UN Security Council to Convene on Nord Stream Attacks at Russia’s Request

Russia wants answers from the US about the incident

At Russia’s request, the UN Security Council will convene a meeting on Friday to discuss the apparent attacks on the Nord Stream natural gas pipelines that caused Russian to begin pouring into the Baltic Sea.

“Russia has requested an emergency meeting of the UN Security Council due to subversive acts against Nord Stream’s two lines,” Dmitry Polyansky, Russia’s first deputy permanent representative to the UN, wrote on Telegram.

Moscow has rejected claims from Ukraine and some Western officials that it was behind the attack on the pipelines that Russia has invested billions in building. Suspicion has fallen on the US for the blasts after Radek Sikorski, a Polish member of European Parliament and Russia hawk, thanked the US for the incident on Twitter.

The Biden administration has not offered an official denial, but an unnamed senior military official said the US military was “absolutely not involved” in the incident.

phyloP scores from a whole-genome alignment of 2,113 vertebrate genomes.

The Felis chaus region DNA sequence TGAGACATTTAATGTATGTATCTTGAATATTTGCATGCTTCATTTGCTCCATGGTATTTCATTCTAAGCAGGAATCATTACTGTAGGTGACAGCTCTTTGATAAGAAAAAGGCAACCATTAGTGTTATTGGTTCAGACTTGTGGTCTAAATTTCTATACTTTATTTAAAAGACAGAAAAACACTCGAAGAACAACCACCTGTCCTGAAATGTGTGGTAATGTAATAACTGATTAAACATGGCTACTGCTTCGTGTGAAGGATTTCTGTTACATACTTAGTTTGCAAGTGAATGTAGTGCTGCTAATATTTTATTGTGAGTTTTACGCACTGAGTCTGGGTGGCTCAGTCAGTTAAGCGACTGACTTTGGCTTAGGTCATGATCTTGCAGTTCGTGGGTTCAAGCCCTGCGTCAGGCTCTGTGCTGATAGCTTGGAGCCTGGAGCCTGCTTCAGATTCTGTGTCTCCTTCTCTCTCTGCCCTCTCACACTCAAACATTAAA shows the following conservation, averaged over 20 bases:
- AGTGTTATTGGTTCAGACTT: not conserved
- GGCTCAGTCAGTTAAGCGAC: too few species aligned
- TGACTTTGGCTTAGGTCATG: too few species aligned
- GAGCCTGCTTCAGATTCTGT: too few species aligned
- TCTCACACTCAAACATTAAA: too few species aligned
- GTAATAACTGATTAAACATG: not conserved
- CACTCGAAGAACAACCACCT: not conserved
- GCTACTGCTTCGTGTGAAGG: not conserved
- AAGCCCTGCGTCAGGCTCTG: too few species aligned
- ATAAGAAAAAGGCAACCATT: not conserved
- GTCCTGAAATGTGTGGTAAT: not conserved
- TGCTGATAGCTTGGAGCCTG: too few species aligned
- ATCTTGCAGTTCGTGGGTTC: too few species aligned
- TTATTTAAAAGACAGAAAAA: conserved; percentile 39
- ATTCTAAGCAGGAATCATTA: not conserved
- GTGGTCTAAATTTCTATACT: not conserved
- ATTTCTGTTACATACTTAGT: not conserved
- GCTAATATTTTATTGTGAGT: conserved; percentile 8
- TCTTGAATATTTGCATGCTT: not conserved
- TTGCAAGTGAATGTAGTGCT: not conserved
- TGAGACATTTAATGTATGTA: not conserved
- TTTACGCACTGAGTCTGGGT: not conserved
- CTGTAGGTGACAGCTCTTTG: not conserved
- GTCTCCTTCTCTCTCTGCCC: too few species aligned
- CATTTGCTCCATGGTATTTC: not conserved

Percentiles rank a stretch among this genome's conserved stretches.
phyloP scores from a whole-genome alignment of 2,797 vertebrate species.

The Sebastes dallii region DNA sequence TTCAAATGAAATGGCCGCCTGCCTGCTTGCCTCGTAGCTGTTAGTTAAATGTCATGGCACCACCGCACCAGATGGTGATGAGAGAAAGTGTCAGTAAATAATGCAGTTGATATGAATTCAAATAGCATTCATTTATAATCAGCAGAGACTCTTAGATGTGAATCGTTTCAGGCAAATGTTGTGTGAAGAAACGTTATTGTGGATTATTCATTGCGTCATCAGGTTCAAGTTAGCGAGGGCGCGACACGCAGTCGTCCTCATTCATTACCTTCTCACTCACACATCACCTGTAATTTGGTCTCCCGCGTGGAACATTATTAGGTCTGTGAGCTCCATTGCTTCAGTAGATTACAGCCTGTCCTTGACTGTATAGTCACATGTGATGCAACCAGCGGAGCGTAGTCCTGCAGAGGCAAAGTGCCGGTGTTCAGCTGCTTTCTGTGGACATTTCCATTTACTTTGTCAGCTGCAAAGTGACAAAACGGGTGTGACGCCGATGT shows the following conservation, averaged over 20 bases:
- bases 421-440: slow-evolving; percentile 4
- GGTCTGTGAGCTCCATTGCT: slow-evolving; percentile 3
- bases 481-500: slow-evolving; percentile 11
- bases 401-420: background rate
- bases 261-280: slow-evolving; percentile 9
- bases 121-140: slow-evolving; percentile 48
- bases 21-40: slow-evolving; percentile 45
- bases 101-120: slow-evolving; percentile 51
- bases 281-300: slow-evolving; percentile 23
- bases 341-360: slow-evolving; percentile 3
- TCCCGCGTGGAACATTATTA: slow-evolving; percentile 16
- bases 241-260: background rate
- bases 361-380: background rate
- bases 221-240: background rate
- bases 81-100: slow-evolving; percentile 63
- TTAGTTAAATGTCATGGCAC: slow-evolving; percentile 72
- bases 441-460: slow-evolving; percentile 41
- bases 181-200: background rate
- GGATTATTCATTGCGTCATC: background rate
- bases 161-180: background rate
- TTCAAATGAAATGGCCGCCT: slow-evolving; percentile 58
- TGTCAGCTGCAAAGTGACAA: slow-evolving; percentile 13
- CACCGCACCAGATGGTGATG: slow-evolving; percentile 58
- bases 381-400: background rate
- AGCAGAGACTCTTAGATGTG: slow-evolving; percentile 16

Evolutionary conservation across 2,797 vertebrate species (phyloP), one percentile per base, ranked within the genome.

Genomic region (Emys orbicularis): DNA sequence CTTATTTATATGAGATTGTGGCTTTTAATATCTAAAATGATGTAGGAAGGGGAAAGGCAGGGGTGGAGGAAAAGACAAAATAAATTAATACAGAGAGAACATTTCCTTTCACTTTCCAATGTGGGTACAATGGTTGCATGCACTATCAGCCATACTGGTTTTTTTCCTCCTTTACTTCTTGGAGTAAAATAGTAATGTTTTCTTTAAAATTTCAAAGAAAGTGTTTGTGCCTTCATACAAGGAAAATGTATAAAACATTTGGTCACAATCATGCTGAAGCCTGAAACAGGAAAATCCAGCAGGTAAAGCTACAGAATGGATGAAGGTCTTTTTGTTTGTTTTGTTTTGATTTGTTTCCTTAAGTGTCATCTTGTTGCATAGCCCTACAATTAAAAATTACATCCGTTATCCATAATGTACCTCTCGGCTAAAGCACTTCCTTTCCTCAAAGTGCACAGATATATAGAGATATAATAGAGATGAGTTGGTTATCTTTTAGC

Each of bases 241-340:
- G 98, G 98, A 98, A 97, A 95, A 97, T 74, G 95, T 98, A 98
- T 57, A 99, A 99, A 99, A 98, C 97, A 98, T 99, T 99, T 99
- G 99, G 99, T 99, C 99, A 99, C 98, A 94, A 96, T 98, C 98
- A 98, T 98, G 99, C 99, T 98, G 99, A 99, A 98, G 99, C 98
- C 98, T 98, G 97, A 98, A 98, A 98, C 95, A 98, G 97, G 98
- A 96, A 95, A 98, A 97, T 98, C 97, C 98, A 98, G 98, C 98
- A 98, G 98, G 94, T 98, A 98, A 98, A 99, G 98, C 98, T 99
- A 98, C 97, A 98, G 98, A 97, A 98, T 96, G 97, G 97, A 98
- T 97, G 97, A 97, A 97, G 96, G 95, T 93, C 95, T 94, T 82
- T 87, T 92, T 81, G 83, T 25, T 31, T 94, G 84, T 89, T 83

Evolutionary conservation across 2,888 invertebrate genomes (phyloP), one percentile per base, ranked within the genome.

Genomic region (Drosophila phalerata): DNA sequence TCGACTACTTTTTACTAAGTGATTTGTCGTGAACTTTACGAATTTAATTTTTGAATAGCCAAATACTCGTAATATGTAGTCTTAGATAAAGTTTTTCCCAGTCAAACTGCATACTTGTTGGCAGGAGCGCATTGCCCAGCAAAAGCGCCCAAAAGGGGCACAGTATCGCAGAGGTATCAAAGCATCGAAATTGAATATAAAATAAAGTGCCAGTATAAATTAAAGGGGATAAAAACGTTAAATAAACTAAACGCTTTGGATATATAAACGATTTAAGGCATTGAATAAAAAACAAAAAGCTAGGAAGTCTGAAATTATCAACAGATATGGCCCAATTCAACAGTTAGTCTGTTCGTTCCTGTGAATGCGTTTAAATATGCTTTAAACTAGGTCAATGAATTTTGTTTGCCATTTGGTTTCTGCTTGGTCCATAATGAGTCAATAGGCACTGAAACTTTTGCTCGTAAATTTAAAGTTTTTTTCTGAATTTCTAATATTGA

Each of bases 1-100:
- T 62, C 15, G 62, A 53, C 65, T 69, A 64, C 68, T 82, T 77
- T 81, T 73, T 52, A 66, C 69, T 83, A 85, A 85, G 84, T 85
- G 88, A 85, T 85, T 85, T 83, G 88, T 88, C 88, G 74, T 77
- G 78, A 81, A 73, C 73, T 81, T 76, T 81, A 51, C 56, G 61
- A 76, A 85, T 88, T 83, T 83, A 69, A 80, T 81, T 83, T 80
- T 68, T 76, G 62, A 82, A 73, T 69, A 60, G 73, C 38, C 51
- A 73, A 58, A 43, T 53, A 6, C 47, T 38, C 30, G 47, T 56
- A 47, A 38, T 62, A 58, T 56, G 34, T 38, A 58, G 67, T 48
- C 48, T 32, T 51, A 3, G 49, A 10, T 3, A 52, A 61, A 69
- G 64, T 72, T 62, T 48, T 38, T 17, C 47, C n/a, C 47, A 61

Russia has demanded an answer from President Biden as to whether the US was responsible or not because of earlier threatening comments against Nord Stream 2. Back in February, Biden said that if Russia invaded Ukraine, the US would “bring an end” to the pipeline.

Construction of Nord Stream 2 was completed last year, but it was never brought online as Germany suspended the project around the time Russia invaded. Russia recently suspended deliveries through Nord Stream 1 indefinitely, citing issues caused by Western sanctions.

Two leaks were discovered in the Nord Stream 1 pipeline, while one was found in Nord Stream 2. While both pipelines were not delivering gas to Europe at the time of the incident, they contained gas under pressure.

Over the years, the US worked hard to oppose Nord Stream 2 by imposing sanctions but ultimately failed to stop its construction. It was always possible that the pipeline could have been brought online if relations between Europe and Russia were repaired, but the damage to both pipelines will be very difficult to repair.

Author: Dave DeCamp

Dave DeCamp is the news editor of Antiwar.com, follow him on Twitter @decampdave.